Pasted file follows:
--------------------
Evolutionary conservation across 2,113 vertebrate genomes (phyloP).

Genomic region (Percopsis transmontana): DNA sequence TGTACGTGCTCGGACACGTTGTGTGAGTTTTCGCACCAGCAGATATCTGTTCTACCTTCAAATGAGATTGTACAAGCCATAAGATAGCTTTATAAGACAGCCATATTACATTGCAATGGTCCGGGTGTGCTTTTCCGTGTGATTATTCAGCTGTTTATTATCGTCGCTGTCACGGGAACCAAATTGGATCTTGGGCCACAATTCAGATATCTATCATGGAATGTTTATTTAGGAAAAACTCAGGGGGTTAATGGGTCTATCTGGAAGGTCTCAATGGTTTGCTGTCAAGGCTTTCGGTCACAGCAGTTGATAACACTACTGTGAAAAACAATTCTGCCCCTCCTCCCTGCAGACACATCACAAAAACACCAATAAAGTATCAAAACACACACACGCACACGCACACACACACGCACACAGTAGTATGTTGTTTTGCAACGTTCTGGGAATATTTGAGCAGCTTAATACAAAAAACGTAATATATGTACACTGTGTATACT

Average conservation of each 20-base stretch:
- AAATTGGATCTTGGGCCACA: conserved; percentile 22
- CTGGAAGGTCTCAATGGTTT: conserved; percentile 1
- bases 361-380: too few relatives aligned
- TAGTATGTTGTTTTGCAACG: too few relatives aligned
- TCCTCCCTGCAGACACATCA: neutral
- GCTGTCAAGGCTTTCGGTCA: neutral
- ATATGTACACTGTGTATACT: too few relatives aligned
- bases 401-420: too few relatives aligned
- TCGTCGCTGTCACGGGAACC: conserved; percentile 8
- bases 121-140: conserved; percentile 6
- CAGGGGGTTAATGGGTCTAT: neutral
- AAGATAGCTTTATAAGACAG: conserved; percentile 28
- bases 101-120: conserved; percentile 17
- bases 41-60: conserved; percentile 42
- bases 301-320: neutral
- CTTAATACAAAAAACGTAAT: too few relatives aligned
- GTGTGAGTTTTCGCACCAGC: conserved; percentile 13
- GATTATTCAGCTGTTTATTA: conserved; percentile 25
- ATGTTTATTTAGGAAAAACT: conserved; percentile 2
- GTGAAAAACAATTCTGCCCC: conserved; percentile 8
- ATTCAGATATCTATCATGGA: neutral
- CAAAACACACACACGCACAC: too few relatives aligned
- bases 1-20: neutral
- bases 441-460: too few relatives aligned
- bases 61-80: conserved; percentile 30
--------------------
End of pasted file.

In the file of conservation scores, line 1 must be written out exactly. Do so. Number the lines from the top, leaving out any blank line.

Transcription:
Evolutionary conservation across 2,113 vertebrate genomes (phyloP).